By Don Miller
Education Director, Severson Dells Nature Center
I consider myself an avid canoeist, and have paddled numerous rivers in the Midwest and some out West. But never the Boundary Waters of Minnesota.
Constantly, I’d run into other paddlers who’d chastise me and say, “How can you call yourself a canoeist if you have never done the Boundary Waters?”
Nothing against lakes, but my heart lives with the flowing waters. My life will not be long enough to run all the rivers I desire, BUT…early this summer, I was invited, and went on my first trip to the Boundary Waters. I was asked by the Reithmeier family. Roger, the dad, has been going there for 33 years. His sons, David, Dan and Barry, have made the journey dozens of times. Grandson Scott was on his third voyage. I traveled with a veteran bunch.
The Boundary Waters lived up to its reputation. It had all the history, beauty, wildlife, wind, great fishing, solace and solitude I expected. The only thing it didn’t produce was the hordes of bugs. No complaint by me. I was more than glad that very low night temperatures kept the stinging, stabbing and biting six-leggers away.
We saw majestic eagles at almost every turn of the head. We were close enough to a ruffed grouse that its drumming to its mate felt like it had control over our heartbeat. Loons danced and sang on a continual basis.
Mergansers and osprey were seen frequently, and one evening, a lone white pelican dropped in on our lake. Bears, otters and moose eluded us, but not so beavers, mink and pine squirrel. We spotted a wolf along the road on our shuttle to the put-in area.
Several orchids and other wildflowers were very showy. In between spectacular sunrises and sunsets, the swiftly-shifting cloud coverage, like a twist of a kaleidoscope, constantly changed our sky view. The night skies were moon-filled bright. Two dinner meals were freshly-caught lake trout. I would be hard-pressed to come up with a better meal anywhere. It was all good.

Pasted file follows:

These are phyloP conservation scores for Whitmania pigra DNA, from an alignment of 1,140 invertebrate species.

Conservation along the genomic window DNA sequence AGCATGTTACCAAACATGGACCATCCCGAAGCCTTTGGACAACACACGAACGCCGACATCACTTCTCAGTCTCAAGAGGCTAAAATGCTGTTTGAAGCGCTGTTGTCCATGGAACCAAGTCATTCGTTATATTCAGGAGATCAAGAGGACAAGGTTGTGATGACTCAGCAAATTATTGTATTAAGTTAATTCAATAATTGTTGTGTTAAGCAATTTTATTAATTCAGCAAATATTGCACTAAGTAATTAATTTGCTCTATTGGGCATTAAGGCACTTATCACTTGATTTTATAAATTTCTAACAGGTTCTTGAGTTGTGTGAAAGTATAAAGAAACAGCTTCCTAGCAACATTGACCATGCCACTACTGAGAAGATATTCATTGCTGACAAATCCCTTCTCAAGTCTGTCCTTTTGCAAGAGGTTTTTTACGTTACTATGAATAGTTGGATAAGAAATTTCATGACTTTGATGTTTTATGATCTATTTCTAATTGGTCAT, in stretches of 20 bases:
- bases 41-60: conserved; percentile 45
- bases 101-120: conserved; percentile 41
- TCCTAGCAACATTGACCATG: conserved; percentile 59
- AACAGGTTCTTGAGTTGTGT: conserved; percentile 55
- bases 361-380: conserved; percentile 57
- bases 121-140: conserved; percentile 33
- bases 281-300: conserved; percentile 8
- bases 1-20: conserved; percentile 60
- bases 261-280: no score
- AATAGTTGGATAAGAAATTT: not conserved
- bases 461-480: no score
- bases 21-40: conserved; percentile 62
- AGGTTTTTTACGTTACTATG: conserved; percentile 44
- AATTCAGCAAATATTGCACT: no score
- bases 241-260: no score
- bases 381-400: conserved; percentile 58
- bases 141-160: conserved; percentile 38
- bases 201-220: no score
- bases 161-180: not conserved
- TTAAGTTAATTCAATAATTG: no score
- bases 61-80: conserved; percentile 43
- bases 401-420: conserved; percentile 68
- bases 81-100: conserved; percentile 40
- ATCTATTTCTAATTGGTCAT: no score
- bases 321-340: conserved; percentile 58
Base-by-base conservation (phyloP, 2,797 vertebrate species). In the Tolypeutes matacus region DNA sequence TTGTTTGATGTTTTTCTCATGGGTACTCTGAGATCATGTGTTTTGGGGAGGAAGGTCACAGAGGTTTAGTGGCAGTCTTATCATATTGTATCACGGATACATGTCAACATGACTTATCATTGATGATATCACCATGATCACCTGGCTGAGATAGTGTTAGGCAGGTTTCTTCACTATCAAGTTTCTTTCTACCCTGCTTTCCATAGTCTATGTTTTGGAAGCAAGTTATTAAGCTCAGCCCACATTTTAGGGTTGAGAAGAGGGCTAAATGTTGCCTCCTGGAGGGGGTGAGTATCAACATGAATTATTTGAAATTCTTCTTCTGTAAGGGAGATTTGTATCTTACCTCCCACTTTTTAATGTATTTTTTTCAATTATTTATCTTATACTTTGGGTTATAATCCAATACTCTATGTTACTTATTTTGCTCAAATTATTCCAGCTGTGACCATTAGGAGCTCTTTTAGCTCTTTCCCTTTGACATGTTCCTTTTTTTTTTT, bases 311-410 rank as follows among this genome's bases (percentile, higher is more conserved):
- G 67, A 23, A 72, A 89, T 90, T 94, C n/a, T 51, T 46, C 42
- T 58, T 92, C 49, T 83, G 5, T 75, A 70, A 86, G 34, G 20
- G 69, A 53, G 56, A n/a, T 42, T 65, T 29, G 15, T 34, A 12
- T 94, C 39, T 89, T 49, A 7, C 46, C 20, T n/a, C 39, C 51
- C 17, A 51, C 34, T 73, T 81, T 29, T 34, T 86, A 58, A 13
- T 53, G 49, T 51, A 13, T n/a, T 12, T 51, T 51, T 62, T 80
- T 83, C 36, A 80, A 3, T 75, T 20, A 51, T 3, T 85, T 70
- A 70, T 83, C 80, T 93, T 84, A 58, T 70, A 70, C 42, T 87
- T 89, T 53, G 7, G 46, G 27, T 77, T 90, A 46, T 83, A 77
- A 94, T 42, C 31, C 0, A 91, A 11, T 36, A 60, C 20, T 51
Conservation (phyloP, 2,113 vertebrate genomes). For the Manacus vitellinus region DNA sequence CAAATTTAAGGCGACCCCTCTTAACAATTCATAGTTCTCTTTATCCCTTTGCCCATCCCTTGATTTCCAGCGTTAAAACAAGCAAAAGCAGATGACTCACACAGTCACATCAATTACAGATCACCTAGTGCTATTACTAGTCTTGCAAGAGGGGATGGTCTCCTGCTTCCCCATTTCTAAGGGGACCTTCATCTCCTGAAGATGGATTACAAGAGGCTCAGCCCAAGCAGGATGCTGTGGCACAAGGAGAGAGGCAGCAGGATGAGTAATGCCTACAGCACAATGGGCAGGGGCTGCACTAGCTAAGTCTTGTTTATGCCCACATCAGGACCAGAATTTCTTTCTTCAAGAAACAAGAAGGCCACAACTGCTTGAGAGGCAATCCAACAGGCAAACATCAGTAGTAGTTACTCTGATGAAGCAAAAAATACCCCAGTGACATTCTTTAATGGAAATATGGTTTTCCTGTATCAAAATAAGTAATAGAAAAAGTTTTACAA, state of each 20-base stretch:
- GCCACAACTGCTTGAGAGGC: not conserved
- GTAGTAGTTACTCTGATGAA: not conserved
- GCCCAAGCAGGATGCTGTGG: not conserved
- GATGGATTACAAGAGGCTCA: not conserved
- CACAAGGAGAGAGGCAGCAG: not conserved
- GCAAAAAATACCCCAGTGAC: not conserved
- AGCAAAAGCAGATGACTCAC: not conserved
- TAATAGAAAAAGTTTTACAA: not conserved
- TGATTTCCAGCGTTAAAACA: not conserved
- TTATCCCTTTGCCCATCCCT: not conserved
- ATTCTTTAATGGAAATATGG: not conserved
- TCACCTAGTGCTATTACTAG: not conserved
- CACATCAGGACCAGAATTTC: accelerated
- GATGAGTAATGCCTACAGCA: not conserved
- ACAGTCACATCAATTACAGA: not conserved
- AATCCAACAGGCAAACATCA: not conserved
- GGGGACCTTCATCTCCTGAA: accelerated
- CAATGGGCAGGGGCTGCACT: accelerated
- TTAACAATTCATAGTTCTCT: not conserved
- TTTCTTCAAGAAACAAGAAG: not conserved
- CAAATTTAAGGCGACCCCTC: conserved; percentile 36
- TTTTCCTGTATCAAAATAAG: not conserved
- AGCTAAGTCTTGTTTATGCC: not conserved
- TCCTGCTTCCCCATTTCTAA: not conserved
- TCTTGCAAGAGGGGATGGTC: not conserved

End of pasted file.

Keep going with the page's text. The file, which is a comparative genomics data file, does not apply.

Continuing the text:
Outside of one of our Boundary Waters’ campsites was a boat-sized, lichen-covered rock. I sat on it with my knees under my chin as a curtain of darkness fell over the northern Minnesota lake scene. The water was still, and it mirrored the granite, rocky bluffs that were covered in balsam, pine and arbor vita trees. A stately pair of loons swam their last pass of the night through this beauty that was enveloping me. The loudest noise was the ringing in my ears. I closed my eyes, just as one does when they kiss a lover’s lips. What makes us close our eyes during intimate times of nearness with beauty? Is it to etch the memory in our brain, or are we afraid of a sensual overload?
The Boundary Waters group sat around campfires, paddled across lakes, carried equipment on portages, and shared stories. The Reithmeier family has been putting down accounts of Boundary Waters trips for a long time, and I was now a part of a chapter in that book. I also put a new section in my own life story.
A friend said recently, “It is not just the physical death of an individual that is so tragic, but it’s the 20,000 or more great stories that they take with them that’s a major loss, too.”
Isn’t it up to the survivors to keep those stories alive and, therefore, the individual as well? When all is said and done, it is about the stories experienced, the web of tales we weave with family, friends and others, as well as landscapes. These are the stories that are our life.
Collectively, stories are what sustain us, entertain us, and inspire us. They make us who we are, and they keep other people and landscapes forever alive.
Don Miller is education director at Severson Dells Nature Center, 8786 Montague Road, Rockford. For more about Severson Dells, visit seversondells.com.
From the September 2-8, 2009 issue